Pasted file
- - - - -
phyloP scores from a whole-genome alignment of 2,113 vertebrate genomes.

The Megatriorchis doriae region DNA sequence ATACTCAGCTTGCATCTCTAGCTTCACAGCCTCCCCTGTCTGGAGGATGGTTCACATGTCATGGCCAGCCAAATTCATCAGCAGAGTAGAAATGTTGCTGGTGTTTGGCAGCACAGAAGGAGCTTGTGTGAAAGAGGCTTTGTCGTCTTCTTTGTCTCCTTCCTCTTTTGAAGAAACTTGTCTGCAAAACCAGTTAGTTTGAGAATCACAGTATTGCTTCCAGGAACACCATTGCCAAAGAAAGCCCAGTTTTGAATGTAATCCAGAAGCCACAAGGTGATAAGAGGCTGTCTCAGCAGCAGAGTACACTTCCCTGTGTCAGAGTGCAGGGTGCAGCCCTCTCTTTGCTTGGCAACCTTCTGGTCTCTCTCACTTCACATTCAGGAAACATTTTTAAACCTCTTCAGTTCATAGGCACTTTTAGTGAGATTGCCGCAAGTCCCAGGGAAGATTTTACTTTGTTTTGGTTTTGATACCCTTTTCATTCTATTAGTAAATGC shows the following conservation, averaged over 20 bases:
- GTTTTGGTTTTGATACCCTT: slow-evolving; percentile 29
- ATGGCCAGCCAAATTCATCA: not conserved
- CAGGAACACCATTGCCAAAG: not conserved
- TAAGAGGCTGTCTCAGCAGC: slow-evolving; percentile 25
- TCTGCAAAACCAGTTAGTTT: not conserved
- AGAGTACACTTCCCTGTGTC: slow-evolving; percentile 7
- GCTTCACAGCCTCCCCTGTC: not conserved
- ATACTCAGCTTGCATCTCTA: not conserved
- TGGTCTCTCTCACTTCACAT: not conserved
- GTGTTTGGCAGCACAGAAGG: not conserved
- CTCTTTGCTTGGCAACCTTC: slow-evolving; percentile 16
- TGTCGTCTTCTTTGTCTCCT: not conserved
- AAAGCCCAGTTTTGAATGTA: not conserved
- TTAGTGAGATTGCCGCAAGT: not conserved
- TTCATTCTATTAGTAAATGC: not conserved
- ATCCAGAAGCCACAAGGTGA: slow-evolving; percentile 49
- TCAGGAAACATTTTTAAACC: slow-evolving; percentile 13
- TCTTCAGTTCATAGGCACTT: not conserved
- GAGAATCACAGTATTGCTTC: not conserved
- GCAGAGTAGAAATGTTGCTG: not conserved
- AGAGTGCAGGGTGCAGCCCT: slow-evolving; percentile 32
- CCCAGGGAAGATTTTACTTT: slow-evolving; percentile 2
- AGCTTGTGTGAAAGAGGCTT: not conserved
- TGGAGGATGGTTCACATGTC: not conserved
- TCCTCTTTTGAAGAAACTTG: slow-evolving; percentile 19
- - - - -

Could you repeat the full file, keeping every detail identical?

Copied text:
phyloP scores from a whole-genome alignment of 2,113 vertebrate genomes.

The Megatriorchis doriae region DNA sequence ATACTCAGCTTGCATCTCTAGCTTCACAGCCTCCCCTGTCTGGAGGATGGTTCACATGTCATGGCCAGCCAAATTCATCAGCAGAGTAGAAATGTTGCTGGTGTTTGGCAGCACAGAAGGAGCTTGTGTGAAAGAGGCTTTGTCGTCTTCTTTGTCTCCTTCCTCTTTTGAAGAAACTTGTCTGCAAAACCAGTTAGTTTGAGAATCACAGTATTGCTTCCAGGAACACCATTGCCAAAGAAAGCCCAGTTTTGAATGTAATCCAGAAGCCACAAGGTGATAAGAGGCTGTCTCAGCAGCAGAGTACACTTCCCTGTGTCAGAGTGCAGGGTGCAGCCCTCTCTTTGCTTGGCAACCTTCTGGTCTCTCTCACTTCACATTCAGGAAACATTTTTAAACCTCTTCAGTTCATAGGCACTTTTAGTGAGATTGCCGCAAGTCCCAGGGAAGATTTTACTTTGTTTTGGTTTTGATACCCTTTTCATTCTATTAGTAAATGC shows the following conservation, averaged over 20 bases:
- GTTTTGGTTTTGATACCCTT: slow-evolving; percentile 29
- ATGGCCAGCCAAATTCATCA: not conserved
- CAGGAACACCATTGCCAAAG: not conserved
- TAAGAGGCTGTCTCAGCAGC: slow-evolving; percentile 25
- TCTGCAAAACCAGTTAGTTT: not conserved
- AGAGTACACTTCCCTGTGTC: slow-evolving; percentile 7
- GCTTCACAGCCTCCCCTGTC: not conserved
- ATACTCAGCTTGCATCTCTA: not conserved
- TGGTCTCTCTCACTTCACAT: not conserved
- GTGTTTGGCAGCACAGAAGG: not conserved
- CTCTTTGCTTGGCAACCTTC: slow-evolving; percentile 16
- TGTCGTCTTCTTTGTCTCCT: not conserved
- AAAGCCCAGTTTTGAATGTA: not conserved
- TTAGTGAGATTGCCGCAAGT: not conserved
- TTCATTCTATTAGTAAATGC: not conserved
- ATCCAGAAGCCACAAGGTGA: slow-evolving; percentile 49
- TCAGGAAACATTTTTAAACC: slow-evolving; percentile 13
- TCTTCAGTTCATAGGCACTT: not conserved
- GAGAATCACAGTATTGCTTC: not conserved
- GCAGAGTAGAAATGTTGCTG: not conserved
- AGAGTGCAGGGTGCAGCCCT: slow-evolving; percentile 32
- CCCAGGGAAGATTTTACTTT: slow-evolving; percentile 2
- AGCTTGTGTGAAAGAGGCTT: not conserved
- TGGAGGATGGTTCACATGTC: not conserved
- TCCTCTTTTGAAGAAACTTG: slow-evolving; percentile 19